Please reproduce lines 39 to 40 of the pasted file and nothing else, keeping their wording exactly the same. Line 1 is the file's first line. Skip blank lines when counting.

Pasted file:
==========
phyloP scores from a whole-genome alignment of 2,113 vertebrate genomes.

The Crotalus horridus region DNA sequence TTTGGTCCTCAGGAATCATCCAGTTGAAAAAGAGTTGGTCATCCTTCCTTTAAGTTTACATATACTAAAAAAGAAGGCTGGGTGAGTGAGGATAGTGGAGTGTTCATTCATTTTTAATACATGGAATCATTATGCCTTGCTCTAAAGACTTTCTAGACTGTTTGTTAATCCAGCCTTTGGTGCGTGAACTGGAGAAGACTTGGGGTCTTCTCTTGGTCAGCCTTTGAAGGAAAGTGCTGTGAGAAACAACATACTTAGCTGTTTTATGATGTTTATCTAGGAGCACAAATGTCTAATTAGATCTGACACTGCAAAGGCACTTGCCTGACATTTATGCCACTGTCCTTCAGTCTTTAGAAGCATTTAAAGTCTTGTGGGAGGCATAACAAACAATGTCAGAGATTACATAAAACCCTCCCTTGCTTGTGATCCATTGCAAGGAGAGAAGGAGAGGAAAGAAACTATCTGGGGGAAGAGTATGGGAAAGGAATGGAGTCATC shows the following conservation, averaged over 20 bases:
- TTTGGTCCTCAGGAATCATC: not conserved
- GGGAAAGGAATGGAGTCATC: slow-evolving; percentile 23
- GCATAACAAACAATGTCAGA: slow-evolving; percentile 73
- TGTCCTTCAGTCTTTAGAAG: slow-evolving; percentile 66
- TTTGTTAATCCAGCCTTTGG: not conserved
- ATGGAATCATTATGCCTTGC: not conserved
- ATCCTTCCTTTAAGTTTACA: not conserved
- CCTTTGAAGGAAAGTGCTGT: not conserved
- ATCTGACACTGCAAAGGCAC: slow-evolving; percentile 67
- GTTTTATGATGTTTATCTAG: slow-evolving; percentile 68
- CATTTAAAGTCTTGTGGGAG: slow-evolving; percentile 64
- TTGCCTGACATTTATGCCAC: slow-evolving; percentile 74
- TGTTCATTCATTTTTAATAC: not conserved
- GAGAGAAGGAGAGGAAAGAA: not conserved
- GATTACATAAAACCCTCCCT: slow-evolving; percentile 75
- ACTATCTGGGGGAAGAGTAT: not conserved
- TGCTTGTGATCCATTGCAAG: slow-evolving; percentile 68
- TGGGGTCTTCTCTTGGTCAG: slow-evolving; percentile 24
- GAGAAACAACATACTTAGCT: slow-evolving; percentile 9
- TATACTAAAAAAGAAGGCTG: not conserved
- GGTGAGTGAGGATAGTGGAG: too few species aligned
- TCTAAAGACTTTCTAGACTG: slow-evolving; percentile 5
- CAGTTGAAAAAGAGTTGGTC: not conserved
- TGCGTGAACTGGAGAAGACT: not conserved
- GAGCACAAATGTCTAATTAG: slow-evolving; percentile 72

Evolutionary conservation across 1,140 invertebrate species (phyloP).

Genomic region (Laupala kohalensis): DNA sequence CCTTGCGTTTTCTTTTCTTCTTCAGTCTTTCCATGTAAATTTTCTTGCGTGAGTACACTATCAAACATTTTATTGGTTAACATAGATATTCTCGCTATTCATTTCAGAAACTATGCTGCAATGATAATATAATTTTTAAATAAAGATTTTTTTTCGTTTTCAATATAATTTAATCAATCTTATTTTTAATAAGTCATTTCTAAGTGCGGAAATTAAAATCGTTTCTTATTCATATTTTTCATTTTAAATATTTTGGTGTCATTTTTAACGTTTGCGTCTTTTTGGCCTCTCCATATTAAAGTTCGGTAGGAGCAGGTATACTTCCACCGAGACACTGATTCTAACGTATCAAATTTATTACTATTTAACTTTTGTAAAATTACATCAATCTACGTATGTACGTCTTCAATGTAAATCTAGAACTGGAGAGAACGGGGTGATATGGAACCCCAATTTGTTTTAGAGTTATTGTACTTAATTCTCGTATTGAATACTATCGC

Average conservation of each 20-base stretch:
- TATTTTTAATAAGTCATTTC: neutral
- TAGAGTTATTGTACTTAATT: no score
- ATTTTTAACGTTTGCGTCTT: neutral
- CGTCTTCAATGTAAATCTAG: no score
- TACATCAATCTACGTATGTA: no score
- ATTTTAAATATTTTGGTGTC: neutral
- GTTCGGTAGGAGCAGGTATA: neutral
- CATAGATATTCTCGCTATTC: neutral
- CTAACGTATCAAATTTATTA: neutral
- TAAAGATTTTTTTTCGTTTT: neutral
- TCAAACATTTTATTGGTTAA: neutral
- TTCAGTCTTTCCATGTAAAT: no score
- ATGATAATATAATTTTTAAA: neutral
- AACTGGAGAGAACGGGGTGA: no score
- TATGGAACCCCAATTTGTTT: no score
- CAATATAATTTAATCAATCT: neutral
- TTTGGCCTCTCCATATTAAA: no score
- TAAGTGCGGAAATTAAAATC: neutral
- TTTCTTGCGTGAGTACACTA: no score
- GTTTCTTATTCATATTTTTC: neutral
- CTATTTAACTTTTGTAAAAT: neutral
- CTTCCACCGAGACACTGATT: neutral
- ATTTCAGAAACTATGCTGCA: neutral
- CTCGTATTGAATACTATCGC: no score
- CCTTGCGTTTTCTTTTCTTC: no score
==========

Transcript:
- CTAACGTATCAAATTTATTA: neutral
- TAAAGATTTTTTTTCGTTTT: neutral